Graduate Students

Title Degree Areas of Interest Advisor
Ellen Owusu Adjeiwaa M.S.

Examining the potential pests and their impact on pennycress (Thlaspi arvense) production.

Robert Koch
Emily Althoff Ph.D.

Eastern Larch Beetle

Brian Aukema
Michelle Boone Ph.D.

Developing non-lethal methods to study endangered insects, including using occupancy modeling to estimate detection probabilities and non-invasive ways to study population genetics of Bombus spp.

Sujaya Rao
Julia Brokaw Ph.D.

I am interested in how to establish and restore prairies for native plants and wild bees and the driving factors that make restoration successful at both local and landscape levels. Additionally, I am interested in connecting policy decision with prairie and pollinator conservation that help both people and the environment.

Dan Cariveau
Josie Dillon M.S.

Understanding late-season management of Potato Virus Y, a serious aphid-vectored disease limiting seed potato production.

Ian MacRae
Chan Dolan M.S.

I am interested in how bumble bees use different habitats for foraging and nesting. I would also like to work towards developing efficient methods for locating bumble bee nests, including those of the endangered Rusty-patched Bumble Bee (Bombus affinis).

Dan Cariveau
Tessa Durnin M.S.

Winter dynamics of an aquatic fly (Diptera: Chironomidae)

Leonard Ferrington
Dominique Ebbenga Ph.D.

My research will include studies aimed to learn more about Japanese beetle basic biology, phenology, and continue working on developing a IPM program growers can use to manage this pest. 

Bill Hutchison
Laura Fricke Ph.D.

Genetics behind the host-microbe relationship within the parasitoid wasp Trichogramma pretiosum and its symbiont, Wolbachia.

Amelia Lindsey
Correy Hildebrand Ph.D.

It will most likely involve genomics and Necrobia rufipes. That’s all I know presently. I would love to do a smaller project related to VOCs and chemical attraction.

Stephen Kells
Aaron Irber M.S. Dan Cariveau
Megan Jones M.S.

Wolbachia genetics

Amelia Lindsey
August Kramer M.S.

Mountain pine beetle (Dendroctonus ponderosae) and eastern five-spined ips (Ips grandicollis) dispersal in western Montana.

Brian Aukema
Rosa Tina Lozano Ph.D.

Insecticide resistance management for soybean aphid, using molecular techniques and understanding the growers practices.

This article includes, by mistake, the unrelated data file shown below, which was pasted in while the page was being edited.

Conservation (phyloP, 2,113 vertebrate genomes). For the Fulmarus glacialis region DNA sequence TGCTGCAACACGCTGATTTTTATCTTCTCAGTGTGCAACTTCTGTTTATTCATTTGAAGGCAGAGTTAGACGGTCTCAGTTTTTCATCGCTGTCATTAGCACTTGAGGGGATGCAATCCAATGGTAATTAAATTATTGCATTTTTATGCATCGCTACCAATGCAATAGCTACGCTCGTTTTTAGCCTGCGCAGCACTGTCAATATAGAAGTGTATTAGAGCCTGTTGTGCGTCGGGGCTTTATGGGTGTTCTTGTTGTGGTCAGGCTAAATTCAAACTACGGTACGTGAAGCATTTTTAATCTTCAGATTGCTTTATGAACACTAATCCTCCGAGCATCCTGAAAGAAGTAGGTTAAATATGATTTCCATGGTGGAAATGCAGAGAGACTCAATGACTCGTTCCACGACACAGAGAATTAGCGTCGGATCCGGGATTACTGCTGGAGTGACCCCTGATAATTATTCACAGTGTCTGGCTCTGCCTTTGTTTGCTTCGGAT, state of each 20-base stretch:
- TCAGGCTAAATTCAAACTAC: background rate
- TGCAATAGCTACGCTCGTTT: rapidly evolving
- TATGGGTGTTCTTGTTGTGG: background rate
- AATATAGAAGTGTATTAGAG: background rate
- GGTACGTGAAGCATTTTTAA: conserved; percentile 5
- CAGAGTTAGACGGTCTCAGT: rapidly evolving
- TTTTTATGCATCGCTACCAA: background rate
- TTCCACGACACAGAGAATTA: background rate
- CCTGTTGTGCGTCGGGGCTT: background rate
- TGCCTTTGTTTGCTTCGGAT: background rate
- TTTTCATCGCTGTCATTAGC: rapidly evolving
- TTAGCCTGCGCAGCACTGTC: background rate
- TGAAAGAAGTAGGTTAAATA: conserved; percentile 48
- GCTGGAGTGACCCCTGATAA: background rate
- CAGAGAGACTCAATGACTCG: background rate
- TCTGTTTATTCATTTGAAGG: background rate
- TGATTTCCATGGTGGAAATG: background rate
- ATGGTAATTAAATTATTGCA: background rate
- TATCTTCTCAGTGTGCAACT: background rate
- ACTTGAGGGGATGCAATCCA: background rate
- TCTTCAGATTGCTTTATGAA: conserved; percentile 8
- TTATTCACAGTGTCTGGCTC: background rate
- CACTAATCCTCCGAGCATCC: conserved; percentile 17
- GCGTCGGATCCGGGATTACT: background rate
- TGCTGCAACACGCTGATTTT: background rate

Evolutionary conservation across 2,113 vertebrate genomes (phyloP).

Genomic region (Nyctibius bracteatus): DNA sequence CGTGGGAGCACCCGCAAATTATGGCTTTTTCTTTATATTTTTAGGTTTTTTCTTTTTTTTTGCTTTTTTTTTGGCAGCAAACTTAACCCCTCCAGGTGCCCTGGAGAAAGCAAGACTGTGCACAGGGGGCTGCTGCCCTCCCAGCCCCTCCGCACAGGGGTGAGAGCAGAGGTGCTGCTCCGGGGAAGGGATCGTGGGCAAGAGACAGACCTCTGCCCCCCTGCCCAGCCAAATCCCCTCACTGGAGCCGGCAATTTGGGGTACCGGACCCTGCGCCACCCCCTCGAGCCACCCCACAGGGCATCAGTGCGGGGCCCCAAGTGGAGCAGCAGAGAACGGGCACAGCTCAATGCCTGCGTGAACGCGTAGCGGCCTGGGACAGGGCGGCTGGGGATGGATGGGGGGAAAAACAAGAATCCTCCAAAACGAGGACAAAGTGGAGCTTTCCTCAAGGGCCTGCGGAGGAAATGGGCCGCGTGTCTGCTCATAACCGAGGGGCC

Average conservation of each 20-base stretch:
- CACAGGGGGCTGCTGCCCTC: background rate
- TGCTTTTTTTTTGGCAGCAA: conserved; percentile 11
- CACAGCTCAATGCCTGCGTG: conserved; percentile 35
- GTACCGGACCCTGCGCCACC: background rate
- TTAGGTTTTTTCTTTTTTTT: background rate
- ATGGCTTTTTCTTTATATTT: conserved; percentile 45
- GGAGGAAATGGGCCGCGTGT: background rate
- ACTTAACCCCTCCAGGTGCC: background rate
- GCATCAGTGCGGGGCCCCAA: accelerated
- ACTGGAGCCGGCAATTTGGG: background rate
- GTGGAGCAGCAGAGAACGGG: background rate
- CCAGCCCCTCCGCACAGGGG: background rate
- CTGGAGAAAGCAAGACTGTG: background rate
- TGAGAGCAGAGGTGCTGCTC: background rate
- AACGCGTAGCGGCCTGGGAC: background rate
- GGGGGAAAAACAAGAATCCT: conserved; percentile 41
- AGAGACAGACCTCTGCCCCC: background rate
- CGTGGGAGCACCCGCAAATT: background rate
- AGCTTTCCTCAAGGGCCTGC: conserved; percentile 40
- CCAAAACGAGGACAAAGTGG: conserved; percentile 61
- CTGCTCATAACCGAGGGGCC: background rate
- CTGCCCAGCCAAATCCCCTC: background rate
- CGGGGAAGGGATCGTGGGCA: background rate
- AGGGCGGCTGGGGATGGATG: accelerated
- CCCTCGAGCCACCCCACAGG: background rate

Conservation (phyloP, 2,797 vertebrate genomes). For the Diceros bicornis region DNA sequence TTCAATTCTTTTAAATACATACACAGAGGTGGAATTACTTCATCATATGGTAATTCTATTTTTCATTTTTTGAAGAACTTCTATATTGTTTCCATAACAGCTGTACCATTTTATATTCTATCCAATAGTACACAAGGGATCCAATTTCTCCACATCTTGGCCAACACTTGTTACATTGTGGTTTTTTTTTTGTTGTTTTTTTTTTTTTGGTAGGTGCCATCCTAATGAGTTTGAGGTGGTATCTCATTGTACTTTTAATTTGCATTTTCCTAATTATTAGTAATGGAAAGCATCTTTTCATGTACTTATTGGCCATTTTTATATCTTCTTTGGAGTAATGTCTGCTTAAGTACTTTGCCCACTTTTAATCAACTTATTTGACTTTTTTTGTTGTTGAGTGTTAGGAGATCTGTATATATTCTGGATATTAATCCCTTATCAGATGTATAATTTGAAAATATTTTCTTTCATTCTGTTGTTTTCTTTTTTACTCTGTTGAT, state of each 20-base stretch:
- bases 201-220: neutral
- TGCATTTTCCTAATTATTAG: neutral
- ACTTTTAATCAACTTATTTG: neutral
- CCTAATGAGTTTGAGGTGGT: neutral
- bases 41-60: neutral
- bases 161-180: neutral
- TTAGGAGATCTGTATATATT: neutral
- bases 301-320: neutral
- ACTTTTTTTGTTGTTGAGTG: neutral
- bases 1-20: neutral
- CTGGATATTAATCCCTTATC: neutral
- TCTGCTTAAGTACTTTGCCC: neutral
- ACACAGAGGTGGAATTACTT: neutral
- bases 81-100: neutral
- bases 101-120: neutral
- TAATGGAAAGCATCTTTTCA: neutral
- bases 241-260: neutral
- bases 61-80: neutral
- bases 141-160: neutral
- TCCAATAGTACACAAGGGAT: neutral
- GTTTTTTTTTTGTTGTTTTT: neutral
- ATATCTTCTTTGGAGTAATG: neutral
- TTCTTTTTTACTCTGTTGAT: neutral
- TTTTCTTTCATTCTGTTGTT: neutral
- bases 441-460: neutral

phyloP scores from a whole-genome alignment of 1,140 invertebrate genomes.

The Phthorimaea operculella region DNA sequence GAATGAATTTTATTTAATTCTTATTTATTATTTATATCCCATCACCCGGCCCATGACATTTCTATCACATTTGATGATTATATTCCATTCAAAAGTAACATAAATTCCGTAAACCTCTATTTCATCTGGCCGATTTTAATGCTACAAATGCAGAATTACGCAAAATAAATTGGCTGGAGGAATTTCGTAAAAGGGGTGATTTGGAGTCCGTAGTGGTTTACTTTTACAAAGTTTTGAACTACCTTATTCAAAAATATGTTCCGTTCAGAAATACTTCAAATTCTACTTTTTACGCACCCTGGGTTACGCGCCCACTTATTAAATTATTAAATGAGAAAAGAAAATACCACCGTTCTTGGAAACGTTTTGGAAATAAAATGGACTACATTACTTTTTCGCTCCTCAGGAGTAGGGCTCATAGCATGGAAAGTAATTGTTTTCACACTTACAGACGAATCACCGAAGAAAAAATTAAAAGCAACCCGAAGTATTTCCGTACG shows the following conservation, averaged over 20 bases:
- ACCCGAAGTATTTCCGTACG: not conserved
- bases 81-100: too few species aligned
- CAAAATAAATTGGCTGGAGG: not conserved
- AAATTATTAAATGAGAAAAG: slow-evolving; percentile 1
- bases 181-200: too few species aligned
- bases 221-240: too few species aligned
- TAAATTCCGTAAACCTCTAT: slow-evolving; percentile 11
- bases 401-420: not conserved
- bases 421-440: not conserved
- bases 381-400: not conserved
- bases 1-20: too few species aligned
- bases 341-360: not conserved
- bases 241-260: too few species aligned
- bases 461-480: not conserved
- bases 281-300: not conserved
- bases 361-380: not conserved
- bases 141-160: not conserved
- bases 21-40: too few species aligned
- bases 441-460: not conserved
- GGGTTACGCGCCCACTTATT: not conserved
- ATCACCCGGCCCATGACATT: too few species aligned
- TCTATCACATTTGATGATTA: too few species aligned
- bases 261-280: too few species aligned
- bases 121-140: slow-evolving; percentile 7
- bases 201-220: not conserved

Robert Koch
Mary Marek Spartz Ph.D.

I am working on the garlic mustard (Alliaria petiolata) biocontrol effort, researching two Ceutorhynchus weevils from the plant's native range in Europe.

George Heimpel & Roger Becker
Gloria Melotto M.S.

Biological control of soybean gall midge. 

Bob Koch
Amelia Lindsey
James Menger M.S.

My research explores pyrethroid resistance in soybean aphid (Aphis glycines Matsumura). We've developed a rapid assessment bioassay for pyrethroid resistance in the soybean aphid and I'm hoping to pair that data with in-field insecticide efficacy that could aid growers in choosing effective management tools. I'll also be exploring accompanying fitness costs (or lack there of) that may be associated with pyrethroid resistance.

Robert Koch
Ismael Ramirez Moreno Ph.D.

Insect Biological Control for Conservation Biology

George Heimpel
Dora Mwangola Ph.D.

Associational protection and potential non-target effects of systemic insecticide treatments against emerald ash borer

Brian Aukema
Sally Nelson M.S.

I will be researching apple IPM, specifically the effectiveness of hail netting at excluding harmful insect pests from the apple crop.

Bill Hutchison
Corrie Nyquist Ph.D.

Winter emergence of Chironomidae in trout streams

Leonard Ferrington
Rose Picklo M.S.

Influence of temperature on developmental thresholds of the eastern larch beetle, Dendroctonus simplex.

Brian Aukema
Maggie Shanahan Ph.D.

Resin use and social immunity in honey bees and stingless bees

Marla Spivak
Cody Thorpe Ph.D.

My research interests are broadly centered around using molecular genetic and microscopy methods to understand the interactions between symbiotic bacteria, other microbes, and their arthropod hosts. More specifically, I am interested in the bacterial endosymbiont Wolbachia not only for its general medical importance in disease vector control but also for its ubiquitous nature in insects and the many unexplored interactions and phenomenons displayed in its wide host range.

Adam Toninato M.S.

IPM specifically of Japanese Beetles

Bill Hutchison
Henrique Victor Vieira M.S.

Integrated pest management solutions for crop production related to Western Corn Rootworm - Diabrotica virgifera virgifera - and Northern Corn Rootworm - Diabrotica barberi (Coleoptera: Chrysomelidae) focused on scouting alternative for growers.

Ken Ostlie
Jake Wittman Ph.D.

Dispersal of gypsy moth larvae

Brian Aukema

Graduate Students in Other Programs

Title Degree Areas of Interest Advisor
Alyssa Gooding Ph.D. George Heimpel
Alexandra Grace Haynes M.S. Brian Aukema
Katie Klett Ph.D. Marla Spivak
Jessica Rootes

I will be studying a native insect called the eastern spruce budworm, or Choristoneura fumiferana. This moth is a pronounced disturbance agent on Isle Royale, but has not yet been studied there. My dissertation research will study the population dynamics of spruce budworm in northern Minnesota and on Isle Royale, and whether or not wolf reintroduction to the island has helped facilitate the regeneration of Balsam fir within canopy gaps caused by spruce budworm by suppressing excessive moose browse.

Brian Aukema
Hailey Shanovich Ph.D. Brian Aukema